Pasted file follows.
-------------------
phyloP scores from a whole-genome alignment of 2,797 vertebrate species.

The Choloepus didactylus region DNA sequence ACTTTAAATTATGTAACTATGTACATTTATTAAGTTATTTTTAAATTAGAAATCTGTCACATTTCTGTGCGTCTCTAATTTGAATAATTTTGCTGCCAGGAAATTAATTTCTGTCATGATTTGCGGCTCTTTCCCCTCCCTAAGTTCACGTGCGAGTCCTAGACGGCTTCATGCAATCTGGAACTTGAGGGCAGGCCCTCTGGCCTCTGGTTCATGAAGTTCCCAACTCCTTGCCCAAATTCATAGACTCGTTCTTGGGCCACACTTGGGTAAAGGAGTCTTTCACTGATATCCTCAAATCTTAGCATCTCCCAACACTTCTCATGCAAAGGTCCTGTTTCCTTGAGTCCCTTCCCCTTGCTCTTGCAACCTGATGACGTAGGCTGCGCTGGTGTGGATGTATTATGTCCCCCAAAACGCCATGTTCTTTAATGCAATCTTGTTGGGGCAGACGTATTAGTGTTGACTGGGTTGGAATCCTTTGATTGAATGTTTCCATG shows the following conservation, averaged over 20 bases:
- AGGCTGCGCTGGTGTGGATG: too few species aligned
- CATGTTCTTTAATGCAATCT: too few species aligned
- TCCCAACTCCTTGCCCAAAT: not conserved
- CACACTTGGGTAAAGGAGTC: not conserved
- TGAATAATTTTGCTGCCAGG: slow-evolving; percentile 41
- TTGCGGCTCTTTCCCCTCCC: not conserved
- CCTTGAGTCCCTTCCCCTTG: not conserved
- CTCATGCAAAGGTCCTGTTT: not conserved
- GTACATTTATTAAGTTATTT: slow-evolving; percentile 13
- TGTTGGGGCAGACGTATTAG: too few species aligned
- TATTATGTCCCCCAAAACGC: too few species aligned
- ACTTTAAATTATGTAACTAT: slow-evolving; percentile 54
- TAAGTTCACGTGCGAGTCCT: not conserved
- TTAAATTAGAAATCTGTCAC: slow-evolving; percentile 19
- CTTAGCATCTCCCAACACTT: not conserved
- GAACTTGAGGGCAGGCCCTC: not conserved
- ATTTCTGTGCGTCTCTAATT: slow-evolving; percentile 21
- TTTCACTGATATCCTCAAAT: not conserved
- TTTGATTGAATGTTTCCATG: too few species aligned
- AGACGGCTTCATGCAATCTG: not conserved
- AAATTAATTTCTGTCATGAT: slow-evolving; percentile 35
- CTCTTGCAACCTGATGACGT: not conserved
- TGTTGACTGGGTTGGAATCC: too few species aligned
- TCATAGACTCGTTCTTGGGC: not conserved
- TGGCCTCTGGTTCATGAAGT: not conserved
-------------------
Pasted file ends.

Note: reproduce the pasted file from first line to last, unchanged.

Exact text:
phyloP scores from a whole-genome alignment of 2,797 vertebrate species.

The Choloepus didactylus region DNA sequence ACTTTAAATTATGTAACTATGTACATTTATTAAGTTATTTTTAAATTAGAAATCTGTCACATTTCTGTGCGTCTCTAATTTGAATAATTTTGCTGCCAGGAAATTAATTTCTGTCATGATTTGCGGCTCTTTCCCCTCCCTAAGTTCACGTGCGAGTCCTAGACGGCTTCATGCAATCTGGAACTTGAGGGCAGGCCCTCTGGCCTCTGGTTCATGAAGTTCCCAACTCCTTGCCCAAATTCATAGACTCGTTCTTGGGCCACACTTGGGTAAAGGAGTCTTTCACTGATATCCTCAAATCTTAGCATCTCCCAACACTTCTCATGCAAAGGTCCTGTTTCCTTGAGTCCCTTCCCCTTGCTCTTGCAACCTGATGACGTAGGCTGCGCTGGTGTGGATGTATTATGTCCCCCAAAACGCCATGTTCTTTAATGCAATCTTGTTGGGGCAGACGTATTAGTGTTGACTGGGTTGGAATCCTTTGATTGAATGTTTCCATG shows the following conservation, averaged over 20 bases:
- AGGCTGCGCTGGTGTGGATG: too few species aligned
- CATGTTCTTTAATGCAATCT: too few species aligned
- TCCCAACTCCTTGCCCAAAT: not conserved
- CACACTTGGGTAAAGGAGTC: not conserved
- TGAATAATTTTGCTGCCAGG: slow-evolving; percentile 41
- TTGCGGCTCTTTCCCCTCCC: not conserved
- CCTTGAGTCCCTTCCCCTTG: not conserved
- CTCATGCAAAGGTCCTGTTT: not conserved
- GTACATTTATTAAGTTATTT: slow-evolving; percentile 13
- TGTTGGGGCAGACGTATTAG: too few species aligned
- TATTATGTCCCCCAAAACGC: too few species aligned
- ACTTTAAATTATGTAACTAT: slow-evolving; percentile 54
- TAAGTTCACGTGCGAGTCCT: not conserved
- TTAAATTAGAAATCTGTCAC: slow-evolving; percentile 19
- CTTAGCATCTCCCAACACTT: not conserved
- GAACTTGAGGGCAGGCCCTC: not conserved
- ATTTCTGTGCGTCTCTAATT: slow-evolving; percentile 21
- TTTCACTGATATCCTCAAAT: not conserved
- TTTGATTGAATGTTTCCATG: too few species aligned
- AGACGGCTTCATGCAATCTG: not conserved
- AAATTAATTTCTGTCATGAT: slow-evolving; percentile 35
- CTCTTGCAACCTGATGACGT: not conserved
- TGTTGACTGGGTTGGAATCC: too few species aligned
- TCATAGACTCGTTCTTGGGC: not conserved
- TGGCCTCTGGTTCATGAAGT: not conserved